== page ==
Monday, August 20, 2012

Poetry: Emily Dickinson

I do a lot of musical appreciation posts on this blog but so far no poetry appreciation. Probably because my musical knowledge is far more extensive than my poetry knowledge. Today's poet of choice is the classic, the one, the only: Emily Dickinson.

I started reading her poetry, like many others, because it was assigned in school. For me it was tenth grade and to be honest I was all the enthused with the idea of it (mind you, I wasn't enthused by a whole lot in tenth grade). But, looking back on that year it was probably one of my favourite reading assignments from that class, next to The Great Gatsby.

What I like about Dickinson's poetry is that she rights about big things in an eloquent and somewhat simple way. By "big things" I mean, death, and hope, and love lost. She writes about big ideas in a relatively small way and paints pictures with few words. Before we read Emily Dickinson I had never really grasped poetry or connected to it very much (perhaps due to my stubborn adolecent brain) but her poetry at least let me figure out what I like and what I would like to read and where to go from there.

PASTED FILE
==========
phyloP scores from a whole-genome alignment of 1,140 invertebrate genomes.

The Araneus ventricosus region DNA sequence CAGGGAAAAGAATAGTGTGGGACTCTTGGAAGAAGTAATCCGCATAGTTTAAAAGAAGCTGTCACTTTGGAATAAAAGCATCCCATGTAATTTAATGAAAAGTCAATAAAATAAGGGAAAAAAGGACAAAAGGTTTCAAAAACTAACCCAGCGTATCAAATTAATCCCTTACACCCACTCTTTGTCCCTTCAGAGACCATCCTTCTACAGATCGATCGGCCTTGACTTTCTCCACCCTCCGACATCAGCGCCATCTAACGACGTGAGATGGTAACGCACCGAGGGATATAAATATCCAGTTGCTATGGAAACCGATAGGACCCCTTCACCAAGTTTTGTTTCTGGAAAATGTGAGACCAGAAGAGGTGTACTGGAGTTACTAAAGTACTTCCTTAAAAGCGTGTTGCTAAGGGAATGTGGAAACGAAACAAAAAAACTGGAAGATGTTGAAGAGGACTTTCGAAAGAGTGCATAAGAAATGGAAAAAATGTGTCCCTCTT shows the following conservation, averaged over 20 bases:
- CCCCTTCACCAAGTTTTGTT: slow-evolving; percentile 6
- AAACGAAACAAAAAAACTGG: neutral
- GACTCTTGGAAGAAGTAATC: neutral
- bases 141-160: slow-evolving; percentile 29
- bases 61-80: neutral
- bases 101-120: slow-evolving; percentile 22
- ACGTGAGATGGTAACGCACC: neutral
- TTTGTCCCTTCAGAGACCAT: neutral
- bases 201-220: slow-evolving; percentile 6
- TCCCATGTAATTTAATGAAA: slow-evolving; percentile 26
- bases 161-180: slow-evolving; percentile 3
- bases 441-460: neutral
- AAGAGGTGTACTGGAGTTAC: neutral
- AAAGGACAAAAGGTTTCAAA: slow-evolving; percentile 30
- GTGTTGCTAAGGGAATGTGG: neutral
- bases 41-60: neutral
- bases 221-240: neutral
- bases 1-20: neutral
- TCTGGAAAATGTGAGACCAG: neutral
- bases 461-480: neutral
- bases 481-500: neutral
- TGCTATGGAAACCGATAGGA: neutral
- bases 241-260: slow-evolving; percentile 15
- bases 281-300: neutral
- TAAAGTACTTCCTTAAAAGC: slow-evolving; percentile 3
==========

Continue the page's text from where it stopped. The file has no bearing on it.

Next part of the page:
One of the poems that stuck out to me most in my tenth grade english class was "Hope is the thing with feathers". I love a good extended metaphor and so this poem is right up my alley. Taking "hope", this huge unidentifiable idea, and comparing it to a simple bird. The way she makes the ambiguous idea of hope so familiar is kind of comforting to me.


Hope is the thing with feathers
That perches in the soul,
And sings the tune--without the words,
And never stops at all,


And sweetest in the gale is heard;
And sore must be the storm
That could abash the little bird
That kept so many warm.


I've heard it in the chillest land,
And on the strangest sea;
Yet, never, in extremity,
It asked a crumb of me.


Song recommendation: Have You Ever by Brandi Carlile

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